(MCT) WASHINGTON — The Edward Snowden case may have been the last straw, but the White House decision to cancel a Moscow summit next month came after President Barack Obama decided the meeting was unlikely to resolve any of the issues increasing tensions between the countries.
The diplomatic snub comes six days after Russia granted temporary asylum to Snowden, a former intelligence agency contractor who leaked information on classified surveillance programs and then fled to Moscow. Obama has repeatedly called on Russia to return him to the United States to face prosecution.
But Snowden is not the only source of trouble in the U.S.-Russia relationship. The White House, after an unproductive start in Obama’s first term, had crafted an approach to Russia that included a new push for nuclear arms reductions and a joint effort to resolve the civil war in Syria. Both went nowhere.
“Major issues were not teed up to make significant progress on the level of a president-to-president summit,” State Department spokeswoman Jen Psaki said. “That wasn’t a constructive step to take at this point.”
Obama expressed his frustration with Russia and its president, Vladimir Putin, on “The Tonight Show With Jay Leno” on Tuesday.
“There have been times where they slip back into Cold War thinking and a Cold War mentality,” he said. “And what I consistently say to them, and what I say to President Putin, is that’s the past and we’ve got to think about the future, and there’s no reason why we shouldn’t be able to cooperate more effectively than we do.”
White House spokesman Jay Carney, who announced the decision, cited “lack of progress” on several issues. “We believe it would be more constructive to postpone the summit until we have more results from our shared agenda,” he said in a statement. “Russia’s disappointing decision to grant Edward Snowden temporary asylum was also a factor that we considered in assessing the current state of our bilateral relationship.”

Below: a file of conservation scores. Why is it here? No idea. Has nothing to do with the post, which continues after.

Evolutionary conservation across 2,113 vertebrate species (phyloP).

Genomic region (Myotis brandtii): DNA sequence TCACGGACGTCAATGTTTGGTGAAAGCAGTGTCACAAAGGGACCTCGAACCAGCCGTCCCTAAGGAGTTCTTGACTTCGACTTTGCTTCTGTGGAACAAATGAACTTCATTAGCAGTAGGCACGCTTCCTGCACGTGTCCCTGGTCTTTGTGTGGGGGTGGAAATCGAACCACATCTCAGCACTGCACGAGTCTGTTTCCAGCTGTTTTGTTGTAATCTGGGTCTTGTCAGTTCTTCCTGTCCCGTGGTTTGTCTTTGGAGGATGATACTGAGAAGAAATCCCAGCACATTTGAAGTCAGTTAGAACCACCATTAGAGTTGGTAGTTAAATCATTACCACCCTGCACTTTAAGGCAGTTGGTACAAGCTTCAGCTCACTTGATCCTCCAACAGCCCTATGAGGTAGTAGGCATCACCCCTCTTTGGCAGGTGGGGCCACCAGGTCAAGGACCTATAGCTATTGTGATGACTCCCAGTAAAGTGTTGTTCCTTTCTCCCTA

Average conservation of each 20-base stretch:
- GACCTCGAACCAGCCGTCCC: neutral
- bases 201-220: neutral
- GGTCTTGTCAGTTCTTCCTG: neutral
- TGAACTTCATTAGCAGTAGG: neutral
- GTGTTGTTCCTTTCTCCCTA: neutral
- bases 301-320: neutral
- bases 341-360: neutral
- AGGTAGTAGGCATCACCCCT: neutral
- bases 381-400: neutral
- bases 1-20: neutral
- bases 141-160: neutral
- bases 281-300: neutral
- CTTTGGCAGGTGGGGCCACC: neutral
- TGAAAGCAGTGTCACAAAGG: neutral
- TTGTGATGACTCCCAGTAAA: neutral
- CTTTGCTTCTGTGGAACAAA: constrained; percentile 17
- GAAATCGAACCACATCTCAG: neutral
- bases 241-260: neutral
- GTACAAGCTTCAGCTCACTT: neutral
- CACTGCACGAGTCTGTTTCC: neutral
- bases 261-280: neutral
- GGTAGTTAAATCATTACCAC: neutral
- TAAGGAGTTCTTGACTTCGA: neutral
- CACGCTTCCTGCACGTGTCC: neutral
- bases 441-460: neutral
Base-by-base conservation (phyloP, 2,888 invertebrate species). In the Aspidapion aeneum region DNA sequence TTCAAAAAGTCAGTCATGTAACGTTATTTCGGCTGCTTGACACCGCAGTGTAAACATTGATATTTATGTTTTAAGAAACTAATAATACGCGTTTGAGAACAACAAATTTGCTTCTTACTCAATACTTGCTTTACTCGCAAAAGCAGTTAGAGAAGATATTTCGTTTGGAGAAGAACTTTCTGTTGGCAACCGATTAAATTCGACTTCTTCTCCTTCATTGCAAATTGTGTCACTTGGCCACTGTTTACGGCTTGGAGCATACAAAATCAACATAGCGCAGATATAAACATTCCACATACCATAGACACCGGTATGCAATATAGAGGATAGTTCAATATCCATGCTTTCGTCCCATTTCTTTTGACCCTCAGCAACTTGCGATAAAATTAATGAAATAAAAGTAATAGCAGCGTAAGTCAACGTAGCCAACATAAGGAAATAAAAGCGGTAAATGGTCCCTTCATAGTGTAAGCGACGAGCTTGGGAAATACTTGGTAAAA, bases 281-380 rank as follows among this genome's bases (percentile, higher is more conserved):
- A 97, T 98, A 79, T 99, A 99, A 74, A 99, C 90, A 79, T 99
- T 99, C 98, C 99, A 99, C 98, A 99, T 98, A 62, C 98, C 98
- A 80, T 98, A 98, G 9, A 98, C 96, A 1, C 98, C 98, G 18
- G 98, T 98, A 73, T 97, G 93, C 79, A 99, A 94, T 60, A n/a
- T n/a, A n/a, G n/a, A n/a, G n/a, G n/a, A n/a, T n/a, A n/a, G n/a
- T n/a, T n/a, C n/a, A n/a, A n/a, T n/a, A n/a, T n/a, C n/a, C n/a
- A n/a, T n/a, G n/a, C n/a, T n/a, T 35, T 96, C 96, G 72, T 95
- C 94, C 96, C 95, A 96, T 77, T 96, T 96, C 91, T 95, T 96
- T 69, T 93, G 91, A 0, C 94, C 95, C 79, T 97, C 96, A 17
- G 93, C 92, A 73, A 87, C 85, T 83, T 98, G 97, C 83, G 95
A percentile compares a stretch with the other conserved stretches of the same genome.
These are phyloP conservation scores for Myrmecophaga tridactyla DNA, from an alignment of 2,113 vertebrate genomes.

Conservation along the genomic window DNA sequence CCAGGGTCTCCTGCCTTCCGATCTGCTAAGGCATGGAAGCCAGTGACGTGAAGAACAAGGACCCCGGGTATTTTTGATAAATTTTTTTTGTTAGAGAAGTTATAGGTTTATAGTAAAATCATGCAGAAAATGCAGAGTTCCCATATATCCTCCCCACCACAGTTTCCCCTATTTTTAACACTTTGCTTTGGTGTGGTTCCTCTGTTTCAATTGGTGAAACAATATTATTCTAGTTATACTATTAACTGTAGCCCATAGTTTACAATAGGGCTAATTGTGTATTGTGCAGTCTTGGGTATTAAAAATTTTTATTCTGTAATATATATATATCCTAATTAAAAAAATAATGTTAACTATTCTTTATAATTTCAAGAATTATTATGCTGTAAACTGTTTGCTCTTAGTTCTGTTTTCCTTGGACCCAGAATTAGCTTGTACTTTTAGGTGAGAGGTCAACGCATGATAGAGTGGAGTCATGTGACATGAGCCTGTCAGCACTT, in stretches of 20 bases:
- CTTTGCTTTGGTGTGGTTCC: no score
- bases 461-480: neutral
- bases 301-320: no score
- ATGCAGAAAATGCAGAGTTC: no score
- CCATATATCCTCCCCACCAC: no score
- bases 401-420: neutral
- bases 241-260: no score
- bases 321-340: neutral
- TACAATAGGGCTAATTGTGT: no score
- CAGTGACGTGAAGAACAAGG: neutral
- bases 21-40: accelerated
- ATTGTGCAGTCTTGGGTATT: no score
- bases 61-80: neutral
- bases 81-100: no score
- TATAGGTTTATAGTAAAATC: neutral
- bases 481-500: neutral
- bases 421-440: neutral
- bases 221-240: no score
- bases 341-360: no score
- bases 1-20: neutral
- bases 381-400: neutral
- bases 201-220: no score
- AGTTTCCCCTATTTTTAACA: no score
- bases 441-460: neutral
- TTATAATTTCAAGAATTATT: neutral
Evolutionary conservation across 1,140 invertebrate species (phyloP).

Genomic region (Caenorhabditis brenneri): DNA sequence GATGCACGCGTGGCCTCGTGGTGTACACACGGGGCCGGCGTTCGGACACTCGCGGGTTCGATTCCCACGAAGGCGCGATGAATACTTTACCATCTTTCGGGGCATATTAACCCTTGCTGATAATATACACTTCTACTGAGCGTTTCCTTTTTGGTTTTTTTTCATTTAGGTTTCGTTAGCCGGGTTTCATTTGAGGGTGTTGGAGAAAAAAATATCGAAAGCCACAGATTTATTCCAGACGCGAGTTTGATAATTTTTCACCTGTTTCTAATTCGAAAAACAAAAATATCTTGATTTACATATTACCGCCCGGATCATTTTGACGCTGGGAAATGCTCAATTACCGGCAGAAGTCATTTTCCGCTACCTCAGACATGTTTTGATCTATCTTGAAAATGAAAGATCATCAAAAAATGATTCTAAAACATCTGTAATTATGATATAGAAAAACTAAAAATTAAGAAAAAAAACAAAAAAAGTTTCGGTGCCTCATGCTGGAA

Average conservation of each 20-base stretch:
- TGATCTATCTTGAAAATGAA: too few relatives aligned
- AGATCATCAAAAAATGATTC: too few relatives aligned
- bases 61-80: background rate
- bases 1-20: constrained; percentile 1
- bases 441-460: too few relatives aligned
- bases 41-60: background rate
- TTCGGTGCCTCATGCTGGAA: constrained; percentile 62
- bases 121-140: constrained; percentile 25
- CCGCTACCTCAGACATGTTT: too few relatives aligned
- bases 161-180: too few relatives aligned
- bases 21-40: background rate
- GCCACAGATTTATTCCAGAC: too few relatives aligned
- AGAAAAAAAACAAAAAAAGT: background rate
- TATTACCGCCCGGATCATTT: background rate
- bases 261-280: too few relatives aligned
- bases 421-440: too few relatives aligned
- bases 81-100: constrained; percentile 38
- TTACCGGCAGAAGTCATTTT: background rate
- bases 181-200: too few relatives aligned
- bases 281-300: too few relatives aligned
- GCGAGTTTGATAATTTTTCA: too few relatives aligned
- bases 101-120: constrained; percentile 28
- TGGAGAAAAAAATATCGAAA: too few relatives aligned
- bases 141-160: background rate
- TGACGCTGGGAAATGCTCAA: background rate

Obama had made a number of diplomatic gestures to the Russian leader this year, but received a chilly response. This spring, Defense Secretary Chuck Hagel announced what Washington saw as a concession on missile defense deployment, but the Russians dismissed the move as no concession at all. A letter from Obama to Putin, hand-delivered in April by national security adviser Tom Donilon, did nothing to warm relations.
And in June, Moscow brushed off Obama’s public call in a speech at Berlin’s Brandenburg Gate for Russia to join the United States to make deep cuts in their deployed strategic U.S. nuclear warheads.
Andrew Weiss, vice president for studies at the Carnegie Endowment for International Peace and a former Russia expert on President Bill Clinton’s National Security Council staff, said Putin sees a domestic political advantage in opposing the United States.
“So the question is, is it worth chasing after them?” Weiss said. “It’s not in this circumstances. That’s what’s driving these decisions, as much as the optics about Snowden.”